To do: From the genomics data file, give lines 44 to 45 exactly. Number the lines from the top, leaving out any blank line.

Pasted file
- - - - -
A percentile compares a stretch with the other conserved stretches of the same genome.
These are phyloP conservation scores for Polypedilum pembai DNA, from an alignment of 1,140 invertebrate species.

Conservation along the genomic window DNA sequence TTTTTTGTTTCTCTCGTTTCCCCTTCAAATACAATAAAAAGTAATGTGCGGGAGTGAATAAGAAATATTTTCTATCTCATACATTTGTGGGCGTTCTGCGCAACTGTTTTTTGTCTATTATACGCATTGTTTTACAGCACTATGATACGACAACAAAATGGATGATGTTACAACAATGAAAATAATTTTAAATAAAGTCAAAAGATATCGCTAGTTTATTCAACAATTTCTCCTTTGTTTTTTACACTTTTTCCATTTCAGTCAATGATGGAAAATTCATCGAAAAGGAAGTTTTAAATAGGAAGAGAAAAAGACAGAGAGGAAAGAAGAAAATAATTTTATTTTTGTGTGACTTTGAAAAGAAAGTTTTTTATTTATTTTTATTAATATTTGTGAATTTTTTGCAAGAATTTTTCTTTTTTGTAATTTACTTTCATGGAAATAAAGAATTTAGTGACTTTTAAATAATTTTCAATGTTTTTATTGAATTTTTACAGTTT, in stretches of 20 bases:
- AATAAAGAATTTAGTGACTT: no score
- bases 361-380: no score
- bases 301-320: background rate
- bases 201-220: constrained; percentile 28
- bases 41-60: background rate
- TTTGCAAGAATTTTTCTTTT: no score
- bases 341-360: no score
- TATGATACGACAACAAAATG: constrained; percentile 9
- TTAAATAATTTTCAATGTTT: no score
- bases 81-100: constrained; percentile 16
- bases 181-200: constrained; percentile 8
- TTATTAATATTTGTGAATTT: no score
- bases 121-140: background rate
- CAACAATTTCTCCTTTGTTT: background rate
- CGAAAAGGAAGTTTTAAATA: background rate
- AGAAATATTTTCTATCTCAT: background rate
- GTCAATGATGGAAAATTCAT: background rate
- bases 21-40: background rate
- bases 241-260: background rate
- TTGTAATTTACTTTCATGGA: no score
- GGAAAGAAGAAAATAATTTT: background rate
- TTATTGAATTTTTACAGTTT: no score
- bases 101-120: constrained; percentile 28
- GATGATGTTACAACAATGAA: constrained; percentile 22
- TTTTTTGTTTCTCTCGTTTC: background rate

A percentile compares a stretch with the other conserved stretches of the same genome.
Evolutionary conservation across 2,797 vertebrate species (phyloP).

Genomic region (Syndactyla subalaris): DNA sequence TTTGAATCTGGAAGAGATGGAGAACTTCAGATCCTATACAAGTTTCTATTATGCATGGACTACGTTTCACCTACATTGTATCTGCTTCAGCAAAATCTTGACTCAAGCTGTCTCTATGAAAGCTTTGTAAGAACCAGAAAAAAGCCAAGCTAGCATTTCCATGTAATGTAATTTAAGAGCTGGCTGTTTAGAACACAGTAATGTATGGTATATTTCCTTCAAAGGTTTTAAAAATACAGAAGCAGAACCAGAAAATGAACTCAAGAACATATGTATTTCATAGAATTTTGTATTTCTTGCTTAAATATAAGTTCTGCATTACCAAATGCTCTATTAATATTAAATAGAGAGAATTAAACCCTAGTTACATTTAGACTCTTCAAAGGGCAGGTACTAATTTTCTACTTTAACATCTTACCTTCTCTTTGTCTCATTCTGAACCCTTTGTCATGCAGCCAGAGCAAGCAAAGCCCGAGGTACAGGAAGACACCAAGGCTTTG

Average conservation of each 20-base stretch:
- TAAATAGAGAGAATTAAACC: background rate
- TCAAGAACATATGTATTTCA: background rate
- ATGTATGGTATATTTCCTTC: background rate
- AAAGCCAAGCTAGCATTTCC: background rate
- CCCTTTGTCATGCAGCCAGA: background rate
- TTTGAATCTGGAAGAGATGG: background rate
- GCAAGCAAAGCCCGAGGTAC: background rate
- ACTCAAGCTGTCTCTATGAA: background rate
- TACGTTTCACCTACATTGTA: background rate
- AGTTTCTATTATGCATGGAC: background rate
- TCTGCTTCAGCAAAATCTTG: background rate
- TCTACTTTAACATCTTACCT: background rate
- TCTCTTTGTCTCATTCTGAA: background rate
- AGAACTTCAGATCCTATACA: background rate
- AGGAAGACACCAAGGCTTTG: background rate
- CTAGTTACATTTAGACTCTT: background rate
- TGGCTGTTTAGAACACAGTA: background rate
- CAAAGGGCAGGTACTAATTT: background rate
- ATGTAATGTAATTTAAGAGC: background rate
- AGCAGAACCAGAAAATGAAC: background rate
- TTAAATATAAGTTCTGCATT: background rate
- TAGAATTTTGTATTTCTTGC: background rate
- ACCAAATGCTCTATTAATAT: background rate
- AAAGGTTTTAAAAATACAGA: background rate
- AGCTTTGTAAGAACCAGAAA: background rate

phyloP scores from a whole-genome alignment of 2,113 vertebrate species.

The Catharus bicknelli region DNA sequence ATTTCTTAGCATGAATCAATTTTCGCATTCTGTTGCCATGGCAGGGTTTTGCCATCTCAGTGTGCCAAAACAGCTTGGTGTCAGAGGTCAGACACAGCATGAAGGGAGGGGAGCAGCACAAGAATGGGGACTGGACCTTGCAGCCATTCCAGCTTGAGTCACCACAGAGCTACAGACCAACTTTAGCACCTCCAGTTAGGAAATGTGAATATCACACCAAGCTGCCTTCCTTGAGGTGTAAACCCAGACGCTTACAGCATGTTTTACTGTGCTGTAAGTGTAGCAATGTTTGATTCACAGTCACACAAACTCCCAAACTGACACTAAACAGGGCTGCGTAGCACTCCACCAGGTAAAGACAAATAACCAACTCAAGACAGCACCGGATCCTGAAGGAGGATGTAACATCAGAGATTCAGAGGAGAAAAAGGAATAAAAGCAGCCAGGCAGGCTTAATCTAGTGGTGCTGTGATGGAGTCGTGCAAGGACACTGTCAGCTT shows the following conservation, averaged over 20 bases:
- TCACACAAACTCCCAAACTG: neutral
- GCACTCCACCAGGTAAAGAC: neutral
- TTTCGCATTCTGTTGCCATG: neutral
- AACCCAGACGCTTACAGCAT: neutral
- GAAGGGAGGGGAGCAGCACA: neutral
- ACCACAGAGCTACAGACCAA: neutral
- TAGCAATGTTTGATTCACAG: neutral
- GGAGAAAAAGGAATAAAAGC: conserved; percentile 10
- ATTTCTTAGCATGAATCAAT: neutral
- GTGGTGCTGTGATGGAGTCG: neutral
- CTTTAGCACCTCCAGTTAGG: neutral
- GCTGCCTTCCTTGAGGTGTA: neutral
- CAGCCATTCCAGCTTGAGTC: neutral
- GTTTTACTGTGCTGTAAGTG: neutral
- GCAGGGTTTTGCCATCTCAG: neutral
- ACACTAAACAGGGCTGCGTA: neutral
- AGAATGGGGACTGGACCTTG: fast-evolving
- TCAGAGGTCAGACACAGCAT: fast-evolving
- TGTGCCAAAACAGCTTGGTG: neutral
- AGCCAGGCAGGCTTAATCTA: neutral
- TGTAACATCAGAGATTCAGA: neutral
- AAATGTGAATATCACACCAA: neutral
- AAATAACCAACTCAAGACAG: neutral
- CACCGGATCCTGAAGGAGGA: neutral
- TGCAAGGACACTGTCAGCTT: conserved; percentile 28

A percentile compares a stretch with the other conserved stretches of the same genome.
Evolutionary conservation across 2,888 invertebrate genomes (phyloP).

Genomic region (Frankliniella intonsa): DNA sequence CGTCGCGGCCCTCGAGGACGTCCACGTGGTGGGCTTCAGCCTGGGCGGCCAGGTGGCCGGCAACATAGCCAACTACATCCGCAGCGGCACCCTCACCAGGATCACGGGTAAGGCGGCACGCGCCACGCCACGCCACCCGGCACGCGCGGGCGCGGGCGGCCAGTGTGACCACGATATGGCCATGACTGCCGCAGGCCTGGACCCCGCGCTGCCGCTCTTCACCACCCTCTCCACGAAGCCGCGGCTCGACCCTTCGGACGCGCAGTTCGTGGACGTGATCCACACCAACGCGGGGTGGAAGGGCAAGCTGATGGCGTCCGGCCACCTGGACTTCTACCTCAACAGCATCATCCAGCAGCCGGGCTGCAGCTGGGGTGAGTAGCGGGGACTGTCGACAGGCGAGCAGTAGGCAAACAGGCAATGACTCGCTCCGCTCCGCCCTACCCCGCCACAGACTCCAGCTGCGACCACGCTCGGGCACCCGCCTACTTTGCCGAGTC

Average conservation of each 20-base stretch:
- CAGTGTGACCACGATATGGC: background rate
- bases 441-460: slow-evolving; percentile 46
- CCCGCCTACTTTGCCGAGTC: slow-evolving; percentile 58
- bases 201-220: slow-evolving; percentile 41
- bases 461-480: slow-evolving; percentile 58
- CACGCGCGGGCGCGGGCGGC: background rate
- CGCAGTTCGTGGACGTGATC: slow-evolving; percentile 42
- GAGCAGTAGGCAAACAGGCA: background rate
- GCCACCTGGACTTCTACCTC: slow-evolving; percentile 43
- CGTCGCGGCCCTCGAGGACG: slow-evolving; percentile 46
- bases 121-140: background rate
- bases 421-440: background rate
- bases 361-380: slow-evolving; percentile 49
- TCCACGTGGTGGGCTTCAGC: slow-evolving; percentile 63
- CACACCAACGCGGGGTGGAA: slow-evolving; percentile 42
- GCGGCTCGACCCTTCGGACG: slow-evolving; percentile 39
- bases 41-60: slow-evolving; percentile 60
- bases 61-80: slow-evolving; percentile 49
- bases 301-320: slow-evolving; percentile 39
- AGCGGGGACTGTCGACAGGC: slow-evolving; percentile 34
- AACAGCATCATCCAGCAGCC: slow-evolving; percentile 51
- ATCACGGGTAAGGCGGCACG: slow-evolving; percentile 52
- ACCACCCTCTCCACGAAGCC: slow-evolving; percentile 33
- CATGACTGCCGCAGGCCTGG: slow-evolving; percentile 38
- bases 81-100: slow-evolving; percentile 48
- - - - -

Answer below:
- TCTACTTTAACATCTTACCT: background rate
- TCTCTTTGTCTCATTCTGAA: background rate